Reb Simcha Raphael is the founder of the Da’at Institute for Death Awareness, Advocacy and Training. He sells books and music on his website. He is available for adult education and professional development programs on death awareness education, bereavement counseling skills, rituals of death and mourning, and the spirituality of afterlife, near-death experiences, and reincarnation. He also offers bereavement counseling in person or by video conferencing. His groundbreaking Jewish Views of the Afterlife is now available in a 25-year anniversary edition. His latest book was co-authored with Rabbi David Levin and Rabbi Dayle Friedman. Jewish End-of-Life Care in a Virtual Age: Our Traditions Reimagined is a rich collection of resources for clergy, spiritual caregivers, helping professionals, and families confronting death and mourning in unprecedented times. It offers historical insight on the evolution of Jewish death rituals in times of crisis; it provides guidelines for online spiritual care and death rituals; outlines approaches to bioethical dilemmas in a time of scarce medical resources; and features an appendix of innovative new end-of-life liturgies.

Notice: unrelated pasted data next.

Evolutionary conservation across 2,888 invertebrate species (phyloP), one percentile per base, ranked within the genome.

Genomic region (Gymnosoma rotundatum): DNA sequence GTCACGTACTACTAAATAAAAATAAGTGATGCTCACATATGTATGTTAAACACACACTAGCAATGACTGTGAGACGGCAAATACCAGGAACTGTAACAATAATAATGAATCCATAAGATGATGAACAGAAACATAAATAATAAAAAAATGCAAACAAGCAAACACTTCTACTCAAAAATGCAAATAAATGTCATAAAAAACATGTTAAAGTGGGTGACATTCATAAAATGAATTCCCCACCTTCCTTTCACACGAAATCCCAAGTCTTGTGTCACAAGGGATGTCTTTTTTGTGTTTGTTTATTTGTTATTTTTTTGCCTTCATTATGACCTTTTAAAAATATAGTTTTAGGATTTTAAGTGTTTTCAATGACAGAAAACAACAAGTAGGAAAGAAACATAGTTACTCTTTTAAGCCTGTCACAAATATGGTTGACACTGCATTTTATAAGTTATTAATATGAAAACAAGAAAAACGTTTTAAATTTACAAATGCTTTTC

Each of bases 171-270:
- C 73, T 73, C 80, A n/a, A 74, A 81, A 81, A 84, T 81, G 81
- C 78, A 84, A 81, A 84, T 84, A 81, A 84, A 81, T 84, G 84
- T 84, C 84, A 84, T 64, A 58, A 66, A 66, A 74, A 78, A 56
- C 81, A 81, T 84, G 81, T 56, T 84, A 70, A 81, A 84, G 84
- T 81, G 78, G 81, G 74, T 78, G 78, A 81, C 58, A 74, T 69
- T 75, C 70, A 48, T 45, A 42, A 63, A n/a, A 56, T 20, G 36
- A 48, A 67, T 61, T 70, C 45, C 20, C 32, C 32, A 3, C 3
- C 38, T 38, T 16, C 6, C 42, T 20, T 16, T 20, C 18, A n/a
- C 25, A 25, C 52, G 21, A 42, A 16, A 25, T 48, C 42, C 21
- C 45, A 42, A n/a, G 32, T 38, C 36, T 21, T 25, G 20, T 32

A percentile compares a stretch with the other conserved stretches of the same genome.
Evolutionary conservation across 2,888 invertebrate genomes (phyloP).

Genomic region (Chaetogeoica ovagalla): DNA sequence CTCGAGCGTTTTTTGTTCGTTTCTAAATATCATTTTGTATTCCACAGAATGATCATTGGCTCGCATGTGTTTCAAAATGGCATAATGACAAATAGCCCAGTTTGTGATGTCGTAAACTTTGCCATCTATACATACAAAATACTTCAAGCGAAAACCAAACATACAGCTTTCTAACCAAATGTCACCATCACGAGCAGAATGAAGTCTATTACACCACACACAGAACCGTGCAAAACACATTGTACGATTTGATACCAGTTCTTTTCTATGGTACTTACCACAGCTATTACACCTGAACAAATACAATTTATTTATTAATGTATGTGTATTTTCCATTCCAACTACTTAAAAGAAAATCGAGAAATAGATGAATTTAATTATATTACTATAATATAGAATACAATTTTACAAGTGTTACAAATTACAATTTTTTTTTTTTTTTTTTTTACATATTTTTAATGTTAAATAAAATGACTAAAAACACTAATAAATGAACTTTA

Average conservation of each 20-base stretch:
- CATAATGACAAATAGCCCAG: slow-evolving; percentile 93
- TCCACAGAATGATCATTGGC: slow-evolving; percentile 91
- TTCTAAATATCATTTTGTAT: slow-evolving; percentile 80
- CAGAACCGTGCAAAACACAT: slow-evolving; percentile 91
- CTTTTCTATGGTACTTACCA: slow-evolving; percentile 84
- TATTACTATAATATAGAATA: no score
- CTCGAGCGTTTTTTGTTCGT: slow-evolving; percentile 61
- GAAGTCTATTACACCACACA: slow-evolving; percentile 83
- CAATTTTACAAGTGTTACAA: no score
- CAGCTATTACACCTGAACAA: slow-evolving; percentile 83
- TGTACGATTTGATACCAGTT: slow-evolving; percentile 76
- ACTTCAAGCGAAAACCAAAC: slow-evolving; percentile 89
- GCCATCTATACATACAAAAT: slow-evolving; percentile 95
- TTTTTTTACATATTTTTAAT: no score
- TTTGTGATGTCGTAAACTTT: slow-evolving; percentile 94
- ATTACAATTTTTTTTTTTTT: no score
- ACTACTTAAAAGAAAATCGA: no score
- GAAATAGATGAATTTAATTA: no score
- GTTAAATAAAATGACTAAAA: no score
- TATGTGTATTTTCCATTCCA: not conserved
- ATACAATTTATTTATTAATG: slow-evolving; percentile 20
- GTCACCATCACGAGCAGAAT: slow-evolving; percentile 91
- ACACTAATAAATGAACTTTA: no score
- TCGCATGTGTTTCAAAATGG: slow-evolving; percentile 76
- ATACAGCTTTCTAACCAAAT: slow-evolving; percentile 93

This book guides the mourner toward meaning and transformation. Using the ancient road map as a template, Divrei Nichum explores this terrain with modern eyes. The language is current, accessible, honest. While exploring the themes associated with loss primarily from a Jewish perspective, Divrei Nichum is intended to reach all who grieve the loss of loved ones. The poems in this collection affirm there is only one essential truth that binds every living creature–the cycle of birth and death. We are birthed into existence, we live for some time on Earth, and then we die, leaving this world. While we all share this fundamental truth, navigating the terrain of loss can be overwhelming, frightening, alienating. These poems attempt to connect us all through the pain of loss and the mystery of death.